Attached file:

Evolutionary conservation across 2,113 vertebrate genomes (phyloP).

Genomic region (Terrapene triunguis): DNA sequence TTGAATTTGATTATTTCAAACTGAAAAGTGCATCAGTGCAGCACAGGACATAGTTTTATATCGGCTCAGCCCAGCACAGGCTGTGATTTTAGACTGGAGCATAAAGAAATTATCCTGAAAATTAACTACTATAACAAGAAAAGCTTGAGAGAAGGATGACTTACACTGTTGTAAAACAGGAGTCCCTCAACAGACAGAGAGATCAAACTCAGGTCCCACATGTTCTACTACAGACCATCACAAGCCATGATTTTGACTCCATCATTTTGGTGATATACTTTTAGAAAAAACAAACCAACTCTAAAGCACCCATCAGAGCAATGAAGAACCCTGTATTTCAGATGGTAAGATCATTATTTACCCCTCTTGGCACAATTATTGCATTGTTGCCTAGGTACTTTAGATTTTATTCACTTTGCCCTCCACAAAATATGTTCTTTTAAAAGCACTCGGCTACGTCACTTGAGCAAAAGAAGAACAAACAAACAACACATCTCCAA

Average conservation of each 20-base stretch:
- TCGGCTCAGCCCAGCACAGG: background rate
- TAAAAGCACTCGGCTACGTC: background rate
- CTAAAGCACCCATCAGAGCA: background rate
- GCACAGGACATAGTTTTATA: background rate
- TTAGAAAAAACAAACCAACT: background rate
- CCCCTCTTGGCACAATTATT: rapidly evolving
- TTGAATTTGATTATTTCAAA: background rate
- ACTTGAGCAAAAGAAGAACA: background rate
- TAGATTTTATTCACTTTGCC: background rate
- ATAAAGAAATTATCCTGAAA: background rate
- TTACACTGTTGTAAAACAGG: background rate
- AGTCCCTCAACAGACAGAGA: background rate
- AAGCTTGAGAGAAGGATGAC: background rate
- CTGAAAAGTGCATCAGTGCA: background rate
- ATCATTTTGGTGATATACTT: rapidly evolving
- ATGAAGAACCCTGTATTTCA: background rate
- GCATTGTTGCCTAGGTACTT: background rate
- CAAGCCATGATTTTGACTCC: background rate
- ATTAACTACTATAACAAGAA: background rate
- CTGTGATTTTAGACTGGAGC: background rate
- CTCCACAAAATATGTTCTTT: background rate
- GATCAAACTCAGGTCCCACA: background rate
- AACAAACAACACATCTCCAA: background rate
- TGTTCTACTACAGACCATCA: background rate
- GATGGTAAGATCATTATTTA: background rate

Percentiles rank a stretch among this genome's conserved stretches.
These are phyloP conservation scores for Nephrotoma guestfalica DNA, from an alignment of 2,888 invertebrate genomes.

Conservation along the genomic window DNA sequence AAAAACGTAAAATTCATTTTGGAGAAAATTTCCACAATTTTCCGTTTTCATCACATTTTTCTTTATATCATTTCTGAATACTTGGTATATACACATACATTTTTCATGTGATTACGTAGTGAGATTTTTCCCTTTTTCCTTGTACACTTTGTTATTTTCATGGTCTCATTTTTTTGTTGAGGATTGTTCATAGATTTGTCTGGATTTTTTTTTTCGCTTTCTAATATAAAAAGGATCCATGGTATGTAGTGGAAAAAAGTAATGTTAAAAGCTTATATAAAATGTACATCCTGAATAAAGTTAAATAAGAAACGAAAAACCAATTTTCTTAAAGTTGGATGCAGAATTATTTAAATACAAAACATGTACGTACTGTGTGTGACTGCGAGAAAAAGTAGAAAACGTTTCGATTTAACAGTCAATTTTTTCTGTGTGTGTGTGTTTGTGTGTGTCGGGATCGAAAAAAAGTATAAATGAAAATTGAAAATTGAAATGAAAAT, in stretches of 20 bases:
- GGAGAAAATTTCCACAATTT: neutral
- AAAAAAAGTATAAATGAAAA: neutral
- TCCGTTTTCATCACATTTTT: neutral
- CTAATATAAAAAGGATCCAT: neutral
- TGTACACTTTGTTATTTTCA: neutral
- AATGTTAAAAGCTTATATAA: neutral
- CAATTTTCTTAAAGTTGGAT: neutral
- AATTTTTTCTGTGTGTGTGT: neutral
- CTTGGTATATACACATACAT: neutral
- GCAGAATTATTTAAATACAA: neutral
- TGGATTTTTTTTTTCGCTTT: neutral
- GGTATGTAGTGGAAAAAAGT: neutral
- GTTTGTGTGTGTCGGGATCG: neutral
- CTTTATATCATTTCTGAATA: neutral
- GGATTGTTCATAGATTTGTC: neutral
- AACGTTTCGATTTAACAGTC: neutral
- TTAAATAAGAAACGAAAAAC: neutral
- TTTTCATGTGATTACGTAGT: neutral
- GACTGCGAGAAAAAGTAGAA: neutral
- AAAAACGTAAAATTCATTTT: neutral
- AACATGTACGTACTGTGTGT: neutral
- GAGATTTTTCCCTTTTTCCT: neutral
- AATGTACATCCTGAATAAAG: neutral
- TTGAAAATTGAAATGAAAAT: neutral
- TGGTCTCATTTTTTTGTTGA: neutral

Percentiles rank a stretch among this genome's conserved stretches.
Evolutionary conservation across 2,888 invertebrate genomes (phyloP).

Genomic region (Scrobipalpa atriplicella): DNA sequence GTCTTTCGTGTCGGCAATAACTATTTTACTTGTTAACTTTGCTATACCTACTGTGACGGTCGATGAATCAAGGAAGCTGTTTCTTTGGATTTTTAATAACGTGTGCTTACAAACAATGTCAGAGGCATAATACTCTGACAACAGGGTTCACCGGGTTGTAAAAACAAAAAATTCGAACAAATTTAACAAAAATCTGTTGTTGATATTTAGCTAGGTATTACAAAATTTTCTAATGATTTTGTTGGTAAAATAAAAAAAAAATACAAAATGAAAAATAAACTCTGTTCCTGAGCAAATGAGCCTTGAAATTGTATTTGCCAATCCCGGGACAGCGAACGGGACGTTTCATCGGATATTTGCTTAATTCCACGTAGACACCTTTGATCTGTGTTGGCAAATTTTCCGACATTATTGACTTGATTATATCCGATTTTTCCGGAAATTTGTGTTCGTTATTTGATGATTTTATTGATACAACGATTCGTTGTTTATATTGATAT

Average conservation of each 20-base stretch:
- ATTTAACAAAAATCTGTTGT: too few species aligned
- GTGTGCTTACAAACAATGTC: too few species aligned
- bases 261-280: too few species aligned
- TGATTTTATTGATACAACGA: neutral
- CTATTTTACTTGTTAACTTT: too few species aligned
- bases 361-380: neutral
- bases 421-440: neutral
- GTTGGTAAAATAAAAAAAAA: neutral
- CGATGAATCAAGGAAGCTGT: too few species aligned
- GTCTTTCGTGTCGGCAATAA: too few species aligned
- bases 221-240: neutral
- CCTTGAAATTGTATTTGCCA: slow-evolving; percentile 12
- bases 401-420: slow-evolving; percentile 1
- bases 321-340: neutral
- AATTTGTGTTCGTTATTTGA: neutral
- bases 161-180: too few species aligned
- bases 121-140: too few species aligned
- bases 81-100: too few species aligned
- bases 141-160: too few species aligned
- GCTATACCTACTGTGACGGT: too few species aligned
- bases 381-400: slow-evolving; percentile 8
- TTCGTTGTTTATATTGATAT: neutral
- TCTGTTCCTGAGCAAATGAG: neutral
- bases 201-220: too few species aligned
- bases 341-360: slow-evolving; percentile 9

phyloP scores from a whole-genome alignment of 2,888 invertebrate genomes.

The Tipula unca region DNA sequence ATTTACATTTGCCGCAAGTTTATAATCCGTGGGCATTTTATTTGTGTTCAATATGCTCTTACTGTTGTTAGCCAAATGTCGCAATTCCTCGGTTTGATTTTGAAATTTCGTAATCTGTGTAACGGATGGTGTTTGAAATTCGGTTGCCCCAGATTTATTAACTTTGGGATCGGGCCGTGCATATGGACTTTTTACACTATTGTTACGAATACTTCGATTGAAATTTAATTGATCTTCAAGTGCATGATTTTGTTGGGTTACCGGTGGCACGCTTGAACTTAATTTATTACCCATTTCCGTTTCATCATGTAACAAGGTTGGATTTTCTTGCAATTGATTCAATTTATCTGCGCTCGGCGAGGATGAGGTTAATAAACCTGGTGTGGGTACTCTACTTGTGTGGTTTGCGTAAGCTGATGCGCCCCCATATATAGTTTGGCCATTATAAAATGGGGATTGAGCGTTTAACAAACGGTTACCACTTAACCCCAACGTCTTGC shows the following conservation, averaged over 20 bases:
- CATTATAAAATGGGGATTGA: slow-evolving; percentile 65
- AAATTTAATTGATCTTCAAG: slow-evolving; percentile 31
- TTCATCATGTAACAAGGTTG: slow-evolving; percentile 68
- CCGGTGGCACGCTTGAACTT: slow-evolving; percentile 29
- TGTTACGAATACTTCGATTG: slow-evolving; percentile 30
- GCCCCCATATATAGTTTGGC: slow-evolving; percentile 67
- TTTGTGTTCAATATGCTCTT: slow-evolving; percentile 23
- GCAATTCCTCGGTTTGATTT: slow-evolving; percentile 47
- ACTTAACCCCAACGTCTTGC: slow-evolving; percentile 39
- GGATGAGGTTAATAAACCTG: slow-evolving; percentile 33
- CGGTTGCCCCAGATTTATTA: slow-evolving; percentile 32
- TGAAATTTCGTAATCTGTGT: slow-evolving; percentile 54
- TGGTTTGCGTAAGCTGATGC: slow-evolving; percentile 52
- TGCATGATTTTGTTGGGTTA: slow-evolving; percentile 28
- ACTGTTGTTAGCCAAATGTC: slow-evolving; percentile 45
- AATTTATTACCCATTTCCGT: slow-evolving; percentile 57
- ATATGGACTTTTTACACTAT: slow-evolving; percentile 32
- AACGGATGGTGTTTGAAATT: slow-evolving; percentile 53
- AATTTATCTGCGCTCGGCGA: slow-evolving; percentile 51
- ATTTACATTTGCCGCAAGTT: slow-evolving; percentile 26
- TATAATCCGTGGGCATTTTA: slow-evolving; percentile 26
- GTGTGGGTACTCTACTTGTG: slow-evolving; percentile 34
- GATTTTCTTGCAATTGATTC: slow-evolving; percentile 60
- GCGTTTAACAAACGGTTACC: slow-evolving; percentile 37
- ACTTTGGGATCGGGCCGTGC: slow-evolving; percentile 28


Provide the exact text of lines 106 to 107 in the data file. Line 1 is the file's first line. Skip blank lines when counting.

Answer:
- AATTTATCTGCGCTCGGCGA: slow-evolving; percentile 51
- ATTTACATTTGCCGCAAGTT: slow-evolving; percentile 26